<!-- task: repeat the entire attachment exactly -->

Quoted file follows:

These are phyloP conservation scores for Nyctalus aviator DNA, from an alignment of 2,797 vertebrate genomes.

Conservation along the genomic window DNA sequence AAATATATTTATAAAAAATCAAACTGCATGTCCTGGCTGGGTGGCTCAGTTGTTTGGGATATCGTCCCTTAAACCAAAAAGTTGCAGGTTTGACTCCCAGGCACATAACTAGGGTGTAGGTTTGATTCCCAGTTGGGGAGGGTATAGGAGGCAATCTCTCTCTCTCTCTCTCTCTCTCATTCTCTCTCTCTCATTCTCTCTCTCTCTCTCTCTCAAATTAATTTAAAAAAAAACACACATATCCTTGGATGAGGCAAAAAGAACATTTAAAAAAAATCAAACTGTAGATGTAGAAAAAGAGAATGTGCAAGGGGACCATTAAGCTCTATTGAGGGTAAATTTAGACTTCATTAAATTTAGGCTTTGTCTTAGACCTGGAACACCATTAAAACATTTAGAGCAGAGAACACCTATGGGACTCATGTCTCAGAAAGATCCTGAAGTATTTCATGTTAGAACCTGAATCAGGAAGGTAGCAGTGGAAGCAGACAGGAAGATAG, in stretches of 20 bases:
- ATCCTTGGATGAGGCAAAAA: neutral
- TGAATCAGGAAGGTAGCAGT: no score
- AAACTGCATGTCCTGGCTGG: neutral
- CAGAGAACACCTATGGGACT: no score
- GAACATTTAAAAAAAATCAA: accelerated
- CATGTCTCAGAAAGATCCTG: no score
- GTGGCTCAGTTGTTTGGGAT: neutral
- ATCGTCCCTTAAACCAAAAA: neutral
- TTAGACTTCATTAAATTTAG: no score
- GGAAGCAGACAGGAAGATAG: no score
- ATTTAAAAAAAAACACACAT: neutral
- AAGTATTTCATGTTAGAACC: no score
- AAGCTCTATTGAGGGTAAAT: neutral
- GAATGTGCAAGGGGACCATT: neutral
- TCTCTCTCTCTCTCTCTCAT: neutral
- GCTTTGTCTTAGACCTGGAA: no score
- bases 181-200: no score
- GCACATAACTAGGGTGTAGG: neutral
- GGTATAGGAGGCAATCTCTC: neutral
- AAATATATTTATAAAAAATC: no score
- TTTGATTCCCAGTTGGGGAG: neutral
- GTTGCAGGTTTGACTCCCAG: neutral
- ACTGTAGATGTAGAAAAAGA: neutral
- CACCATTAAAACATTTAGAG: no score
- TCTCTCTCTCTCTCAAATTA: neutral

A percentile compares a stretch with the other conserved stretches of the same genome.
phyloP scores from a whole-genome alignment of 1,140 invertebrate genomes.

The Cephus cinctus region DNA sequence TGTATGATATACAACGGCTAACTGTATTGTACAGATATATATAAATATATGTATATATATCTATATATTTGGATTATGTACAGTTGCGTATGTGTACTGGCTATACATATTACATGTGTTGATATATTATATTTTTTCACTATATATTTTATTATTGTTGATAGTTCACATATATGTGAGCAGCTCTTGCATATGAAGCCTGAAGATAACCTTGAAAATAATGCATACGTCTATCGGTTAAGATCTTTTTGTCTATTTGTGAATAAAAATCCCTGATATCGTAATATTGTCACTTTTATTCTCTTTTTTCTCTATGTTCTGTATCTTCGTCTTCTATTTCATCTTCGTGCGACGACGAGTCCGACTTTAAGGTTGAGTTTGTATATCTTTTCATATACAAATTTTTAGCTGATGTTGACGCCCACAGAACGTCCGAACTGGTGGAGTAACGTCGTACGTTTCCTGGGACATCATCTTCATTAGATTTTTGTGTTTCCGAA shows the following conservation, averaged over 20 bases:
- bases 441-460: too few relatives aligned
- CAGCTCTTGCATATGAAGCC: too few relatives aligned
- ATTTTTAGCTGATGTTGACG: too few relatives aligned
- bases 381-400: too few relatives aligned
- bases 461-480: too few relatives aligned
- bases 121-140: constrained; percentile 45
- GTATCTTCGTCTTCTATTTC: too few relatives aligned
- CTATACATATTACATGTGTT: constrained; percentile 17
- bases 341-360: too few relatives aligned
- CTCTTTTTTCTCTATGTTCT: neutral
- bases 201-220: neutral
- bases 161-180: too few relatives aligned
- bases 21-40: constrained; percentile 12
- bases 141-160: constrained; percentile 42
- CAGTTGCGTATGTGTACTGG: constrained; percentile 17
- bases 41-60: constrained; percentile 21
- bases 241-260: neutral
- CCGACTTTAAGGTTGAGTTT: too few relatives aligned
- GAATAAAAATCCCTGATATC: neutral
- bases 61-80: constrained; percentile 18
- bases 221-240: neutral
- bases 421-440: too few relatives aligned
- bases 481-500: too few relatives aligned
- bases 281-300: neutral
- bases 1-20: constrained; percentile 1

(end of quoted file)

These are phyloP conservation scores for Nyctalus aviator DNA, from an alignment of 2,797 vertebrate genomes.

Conservation along the genomic window DNA sequence AAATATATTTATAAAAAATCAAACTGCATGTCCTGGCTGGGTGGCTCAGTTGTTTGGGATATCGTCCCTTAAACCAAAAAGTTGCAGGTTTGACTCCCAGGCACATAACTAGGGTGTAGGTTTGATTCCCAGTTGGGGAGGGTATAGGAGGCAATCTCTCTCTCTCTCTCTCTCTCTCATTCTCTCTCTCTCATTCTCTCTCTCTCTCTCTCTCAAATTAATTTAAAAAAAAACACACATATCCTTGGATGAGGCAAAAAGAACATTTAAAAAAAATCAAACTGTAGATGTAGAAAAAGAGAATGTGCAAGGGGACCATTAAGCTCTATTGAGGGTAAATTTAGACTTCATTAAATTTAGGCTTTGTCTTAGACCTGGAACACCATTAAAACATTTAGAGCAGAGAACACCTATGGGACTCATGTCTCAGAAAGATCCTGAAGTATTTCATGTTAGAACCTGAATCAGGAAGGTAGCAGTGGAAGCAGACAGGAAGATAG, in stretches of 20 bases:
- ATCCTTGGATGAGGCAAAAA: neutral
- TGAATCAGGAAGGTAGCAGT: no score
- AAACTGCATGTCCTGGCTGG: neutral
- CAGAGAACACCTATGGGACT: no score
- GAACATTTAAAAAAAATCAA: accelerated
- CATGTCTCAGAAAGATCCTG: no score
- GTGGCTCAGTTGTTTGGGAT: neutral
- ATCGTCCCTTAAACCAAAAA: neutral
- TTAGACTTCATTAAATTTAG: no score
- GGAAGCAGACAGGAAGATAG: no score
- ATTTAAAAAAAAACACACAT: neutral
- AAGTATTTCATGTTAGAACC: no score
- AAGCTCTATTGAGGGTAAAT: neutral
- GAATGTGCAAGGGGACCATT: neutral
- TCTCTCTCTCTCTCTCTCAT: neutral
- GCTTTGTCTTAGACCTGGAA: no score
- bases 181-200: no score
- GCACATAACTAGGGTGTAGG: neutral
- GGTATAGGAGGCAATCTCTC: neutral
- AAATATATTTATAAAAAATC: no score
- TTTGATTCCCAGTTGGGGAG: neutral
- GTTGCAGGTTTGACTCCCAG: neutral
- ACTGTAGATGTAGAAAAAGA: neutral
- CACCATTAAAACATTTAGAG: no score
- TCTCTCTCTCTCTCAAATTA: neutral

A percentile compares a stretch with the other conserved stretches of the same genome.
phyloP scores from a whole-genome alignment of 1,140 invertebrate genomes.

The Cephus cinctus region DNA sequence TGTATGATATACAACGGCTAACTGTATTGTACAGATATATATAAATATATGTATATATATCTATATATTTGGATTATGTACAGTTGCGTATGTGTACTGGCTATACATATTACATGTGTTGATATATTATATTTTTTCACTATATATTTTATTATTGTTGATAGTTCACATATATGTGAGCAGCTCTTGCATATGAAGCCTGAAGATAACCTTGAAAATAATGCATACGTCTATCGGTTAAGATCTTTTTGTCTATTTGTGAATAAAAATCCCTGATATCGTAATATTGTCACTTTTATTCTCTTTTTTCTCTATGTTCTGTATCTTCGTCTTCTATTTCATCTTCGTGCGACGACGAGTCCGACTTTAAGGTTGAGTTTGTATATCTTTTCATATACAAATTTTTAGCTGATGTTGACGCCCACAGAACGTCCGAACTGGTGGAGTAACGTCGTACGTTTCCTGGGACATCATCTTCATTAGATTTTTGTGTTTCCGAA shows the following conservation, averaged over 20 bases:
- bases 441-460: too few relatives aligned
- CAGCTCTTGCATATGAAGCC: too few relatives aligned
- ATTTTTAGCTGATGTTGACG: too few relatives aligned
- bases 381-400: too few relatives aligned
- bases 461-480: too few relatives aligned
- bases 121-140: constrained; percentile 45
- GTATCTTCGTCTTCTATTTC: too few relatives aligned
- CTATACATATTACATGTGTT: constrained; percentile 17
- bases 341-360: too few relatives aligned
- CTCTTTTTTCTCTATGTTCT: neutral
- bases 201-220: neutral
- bases 161-180: too few relatives aligned
- bases 21-40: constrained; percentile 12
- bases 141-160: constrained; percentile 42
- CAGTTGCGTATGTGTACTGG: constrained; percentile 17
- bases 41-60: constrained; percentile 21
- bases 241-260: neutral
- CCGACTTTAAGGTTGAGTTT: too few relatives aligned
- GAATAAAAATCCCTGATATC: neutral
- bases 61-80: constrained; percentile 18
- bases 221-240: neutral
- bases 421-440: too few relatives aligned
- bases 481-500: too few relatives aligned
- bases 281-300: neutral
- bases 1-20: constrained; percentile 1